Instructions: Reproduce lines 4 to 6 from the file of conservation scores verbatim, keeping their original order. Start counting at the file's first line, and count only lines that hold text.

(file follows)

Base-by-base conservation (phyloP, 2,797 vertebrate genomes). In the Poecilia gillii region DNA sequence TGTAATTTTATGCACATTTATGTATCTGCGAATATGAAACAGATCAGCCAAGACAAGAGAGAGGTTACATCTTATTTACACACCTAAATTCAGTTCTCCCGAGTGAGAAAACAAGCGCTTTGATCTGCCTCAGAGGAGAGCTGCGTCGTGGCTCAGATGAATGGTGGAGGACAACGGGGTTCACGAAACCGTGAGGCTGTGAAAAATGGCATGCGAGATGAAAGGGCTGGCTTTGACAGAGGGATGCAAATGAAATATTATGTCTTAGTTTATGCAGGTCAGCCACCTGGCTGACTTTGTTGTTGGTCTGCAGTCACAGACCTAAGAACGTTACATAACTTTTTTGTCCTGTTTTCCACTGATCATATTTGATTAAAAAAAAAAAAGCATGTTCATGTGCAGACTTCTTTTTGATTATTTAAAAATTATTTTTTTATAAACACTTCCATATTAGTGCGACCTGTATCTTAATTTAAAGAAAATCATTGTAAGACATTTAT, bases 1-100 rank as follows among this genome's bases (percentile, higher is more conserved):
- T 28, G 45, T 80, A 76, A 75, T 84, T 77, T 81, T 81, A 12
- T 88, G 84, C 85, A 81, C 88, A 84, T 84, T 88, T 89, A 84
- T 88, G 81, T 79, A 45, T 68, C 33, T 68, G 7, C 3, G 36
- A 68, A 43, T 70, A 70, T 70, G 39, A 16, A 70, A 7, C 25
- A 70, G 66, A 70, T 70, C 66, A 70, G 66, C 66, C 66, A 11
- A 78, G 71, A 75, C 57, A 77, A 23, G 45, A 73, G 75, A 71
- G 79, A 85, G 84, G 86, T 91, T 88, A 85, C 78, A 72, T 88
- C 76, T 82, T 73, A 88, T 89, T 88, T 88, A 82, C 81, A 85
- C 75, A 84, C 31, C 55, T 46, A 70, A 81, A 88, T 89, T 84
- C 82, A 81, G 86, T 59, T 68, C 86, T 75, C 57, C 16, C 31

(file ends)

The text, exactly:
- T 88, G 81, T 79, A 45, T 68, C 33, T 68, G 7, C 3, G 36
- A 68, A 43, T 70, A 70, T 70, G 39, A 16, A 70, A 7, C 25
- A 70, G 66, A 70, T 70, C 66, A 70, G 66, C 66, C 66, A 11